A new global study into how customers view their banks is relatively good news for the Aussies ones, with over 70 per cent of Australians surveyed saying their bank was competent.
However, in less flattering news some 40 per cent of Australians say they don’t trust their bank.
The survey by YouGov polled over 12,500 people in UK, US, UAE, Europe and Asia Pacific and found across the world there are huge differences in perceptions of trust and respect for banks.
In Australia, 60 per cent of Aussies say they trust banks. In terms of respect, almost 60 per cent of Aussies say they respect banks. More than 70 per cent of Aussies agree that the banks they use are competent and know what they are doing. Half of the respondents in Australia also agree that banks are a force for good, and slightly less than half agree that banks act in their customers’ best interests.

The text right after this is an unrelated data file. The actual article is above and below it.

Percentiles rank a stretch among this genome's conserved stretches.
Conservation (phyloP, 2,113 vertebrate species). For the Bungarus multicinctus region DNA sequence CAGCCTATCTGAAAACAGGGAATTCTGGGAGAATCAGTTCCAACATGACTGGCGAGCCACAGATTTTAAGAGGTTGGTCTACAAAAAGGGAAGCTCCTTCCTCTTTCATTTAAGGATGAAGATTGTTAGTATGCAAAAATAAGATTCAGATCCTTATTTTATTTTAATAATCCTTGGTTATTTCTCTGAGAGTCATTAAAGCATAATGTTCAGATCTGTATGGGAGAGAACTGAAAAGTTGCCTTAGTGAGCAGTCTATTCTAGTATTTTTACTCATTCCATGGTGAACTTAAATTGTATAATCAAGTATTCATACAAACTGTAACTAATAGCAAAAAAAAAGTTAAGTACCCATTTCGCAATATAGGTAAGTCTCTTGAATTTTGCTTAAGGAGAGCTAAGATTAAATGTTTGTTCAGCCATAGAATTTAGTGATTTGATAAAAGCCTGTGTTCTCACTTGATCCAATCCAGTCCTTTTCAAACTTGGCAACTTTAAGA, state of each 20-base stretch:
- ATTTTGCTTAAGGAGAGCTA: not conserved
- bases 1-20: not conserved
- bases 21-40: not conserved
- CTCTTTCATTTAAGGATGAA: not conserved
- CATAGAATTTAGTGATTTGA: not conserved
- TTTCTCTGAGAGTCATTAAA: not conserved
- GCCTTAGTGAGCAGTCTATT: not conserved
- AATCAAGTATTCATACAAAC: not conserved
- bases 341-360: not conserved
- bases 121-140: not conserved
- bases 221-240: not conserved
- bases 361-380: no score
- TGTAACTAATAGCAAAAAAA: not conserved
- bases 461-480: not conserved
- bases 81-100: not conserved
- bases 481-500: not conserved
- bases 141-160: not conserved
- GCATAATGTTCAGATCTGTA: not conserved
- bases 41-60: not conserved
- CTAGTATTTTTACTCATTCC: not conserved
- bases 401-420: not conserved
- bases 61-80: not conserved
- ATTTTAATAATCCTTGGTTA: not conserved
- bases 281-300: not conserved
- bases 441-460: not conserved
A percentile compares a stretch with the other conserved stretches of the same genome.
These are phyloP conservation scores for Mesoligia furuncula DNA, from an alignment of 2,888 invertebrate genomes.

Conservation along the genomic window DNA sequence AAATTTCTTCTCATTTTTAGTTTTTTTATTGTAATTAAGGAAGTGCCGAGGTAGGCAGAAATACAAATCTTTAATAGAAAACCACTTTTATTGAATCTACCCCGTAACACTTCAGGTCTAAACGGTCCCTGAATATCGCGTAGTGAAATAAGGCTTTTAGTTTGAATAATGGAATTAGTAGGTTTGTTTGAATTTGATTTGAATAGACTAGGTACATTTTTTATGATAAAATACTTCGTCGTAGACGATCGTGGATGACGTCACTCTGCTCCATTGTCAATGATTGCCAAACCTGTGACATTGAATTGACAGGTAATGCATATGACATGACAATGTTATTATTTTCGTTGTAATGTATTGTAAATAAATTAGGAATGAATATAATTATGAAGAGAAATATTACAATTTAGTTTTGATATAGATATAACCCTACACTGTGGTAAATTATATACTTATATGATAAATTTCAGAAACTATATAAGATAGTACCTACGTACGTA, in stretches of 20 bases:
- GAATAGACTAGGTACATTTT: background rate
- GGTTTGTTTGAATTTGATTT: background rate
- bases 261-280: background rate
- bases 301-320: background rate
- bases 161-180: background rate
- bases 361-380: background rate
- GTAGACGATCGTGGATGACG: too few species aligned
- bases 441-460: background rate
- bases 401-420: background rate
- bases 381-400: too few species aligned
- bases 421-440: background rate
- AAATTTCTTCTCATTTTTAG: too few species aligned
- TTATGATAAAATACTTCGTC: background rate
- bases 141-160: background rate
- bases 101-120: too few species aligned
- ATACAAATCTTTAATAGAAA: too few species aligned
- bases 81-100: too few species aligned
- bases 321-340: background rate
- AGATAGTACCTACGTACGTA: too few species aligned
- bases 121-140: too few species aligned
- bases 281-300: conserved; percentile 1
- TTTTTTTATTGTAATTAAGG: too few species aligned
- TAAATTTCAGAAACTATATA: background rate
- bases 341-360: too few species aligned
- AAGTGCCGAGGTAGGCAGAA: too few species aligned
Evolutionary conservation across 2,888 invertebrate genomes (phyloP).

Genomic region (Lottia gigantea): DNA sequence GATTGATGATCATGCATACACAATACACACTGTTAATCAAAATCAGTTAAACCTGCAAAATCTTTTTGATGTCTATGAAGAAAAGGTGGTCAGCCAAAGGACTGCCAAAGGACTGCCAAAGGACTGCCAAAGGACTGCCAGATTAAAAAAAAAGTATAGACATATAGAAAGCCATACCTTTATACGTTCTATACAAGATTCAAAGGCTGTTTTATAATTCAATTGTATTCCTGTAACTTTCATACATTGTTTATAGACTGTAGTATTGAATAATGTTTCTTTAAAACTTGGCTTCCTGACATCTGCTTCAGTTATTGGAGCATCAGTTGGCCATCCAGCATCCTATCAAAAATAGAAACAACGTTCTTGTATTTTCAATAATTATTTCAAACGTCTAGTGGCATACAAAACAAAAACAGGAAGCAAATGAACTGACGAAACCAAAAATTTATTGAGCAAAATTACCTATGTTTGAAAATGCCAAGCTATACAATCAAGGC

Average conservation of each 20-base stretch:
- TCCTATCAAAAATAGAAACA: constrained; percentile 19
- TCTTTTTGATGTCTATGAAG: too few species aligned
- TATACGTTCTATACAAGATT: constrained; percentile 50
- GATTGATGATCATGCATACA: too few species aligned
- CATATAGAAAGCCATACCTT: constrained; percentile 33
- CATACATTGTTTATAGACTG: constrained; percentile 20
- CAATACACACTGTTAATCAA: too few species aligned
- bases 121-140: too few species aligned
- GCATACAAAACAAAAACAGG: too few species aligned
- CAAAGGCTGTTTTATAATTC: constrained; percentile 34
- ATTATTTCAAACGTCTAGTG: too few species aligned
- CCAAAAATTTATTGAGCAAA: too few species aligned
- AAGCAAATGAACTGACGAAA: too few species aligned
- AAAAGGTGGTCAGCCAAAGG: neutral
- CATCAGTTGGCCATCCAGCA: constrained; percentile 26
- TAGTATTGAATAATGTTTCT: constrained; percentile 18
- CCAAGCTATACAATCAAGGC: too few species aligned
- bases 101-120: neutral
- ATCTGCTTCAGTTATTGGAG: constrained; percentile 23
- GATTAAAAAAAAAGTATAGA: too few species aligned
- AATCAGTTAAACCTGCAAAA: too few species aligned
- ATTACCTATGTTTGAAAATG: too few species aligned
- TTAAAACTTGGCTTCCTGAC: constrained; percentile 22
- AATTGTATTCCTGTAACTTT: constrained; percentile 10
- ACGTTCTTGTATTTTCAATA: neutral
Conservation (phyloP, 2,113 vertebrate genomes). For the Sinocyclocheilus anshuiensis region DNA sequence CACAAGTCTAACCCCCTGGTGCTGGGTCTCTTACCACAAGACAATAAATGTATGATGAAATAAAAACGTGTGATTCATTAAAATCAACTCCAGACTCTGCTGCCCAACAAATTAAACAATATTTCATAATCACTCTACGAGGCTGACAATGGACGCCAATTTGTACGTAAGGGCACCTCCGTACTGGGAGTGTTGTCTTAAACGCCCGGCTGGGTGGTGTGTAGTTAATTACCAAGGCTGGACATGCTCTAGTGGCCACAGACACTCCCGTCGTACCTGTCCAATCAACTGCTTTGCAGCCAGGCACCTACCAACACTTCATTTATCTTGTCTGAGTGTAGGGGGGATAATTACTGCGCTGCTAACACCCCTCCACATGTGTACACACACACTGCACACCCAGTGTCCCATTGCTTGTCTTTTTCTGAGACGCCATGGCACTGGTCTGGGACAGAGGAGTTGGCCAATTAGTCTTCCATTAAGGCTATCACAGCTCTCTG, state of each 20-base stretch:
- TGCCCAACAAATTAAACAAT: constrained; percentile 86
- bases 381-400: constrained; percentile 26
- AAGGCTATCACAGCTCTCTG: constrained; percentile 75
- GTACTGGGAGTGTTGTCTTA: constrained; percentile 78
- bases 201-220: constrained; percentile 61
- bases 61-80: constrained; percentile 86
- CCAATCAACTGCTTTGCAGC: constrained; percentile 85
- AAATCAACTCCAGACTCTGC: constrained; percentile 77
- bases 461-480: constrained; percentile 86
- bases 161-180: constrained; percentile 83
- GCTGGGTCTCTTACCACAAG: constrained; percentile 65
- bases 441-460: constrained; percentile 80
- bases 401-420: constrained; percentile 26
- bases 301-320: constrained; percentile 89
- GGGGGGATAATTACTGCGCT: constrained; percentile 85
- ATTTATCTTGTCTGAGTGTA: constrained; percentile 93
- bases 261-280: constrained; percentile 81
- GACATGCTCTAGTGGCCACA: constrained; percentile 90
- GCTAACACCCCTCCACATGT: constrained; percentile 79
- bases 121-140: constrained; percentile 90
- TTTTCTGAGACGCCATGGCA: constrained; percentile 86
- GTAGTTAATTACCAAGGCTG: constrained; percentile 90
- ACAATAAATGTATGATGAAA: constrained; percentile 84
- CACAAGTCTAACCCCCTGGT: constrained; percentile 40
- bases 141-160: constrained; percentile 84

But how does it compared to the rest of the world? Perhaps unsurprisingly, the European countries surveyed are generally the least positive, while in Asia there is more variance.
People from Thailand have a mostly positive impression while, perhaps due to the persistently stagnant economy, people in Japan are less optimistic. Australia and the US have responses that are generally more in the middle of the road.
In the wake of the 2008 financial crisis, Americans seem to be largely more forgiving of financial institutions than Europeans, while Australians, less affected by the crisis on the whole, seem fairly neutral towards the industry.
Details of the survey can be found in the below infographic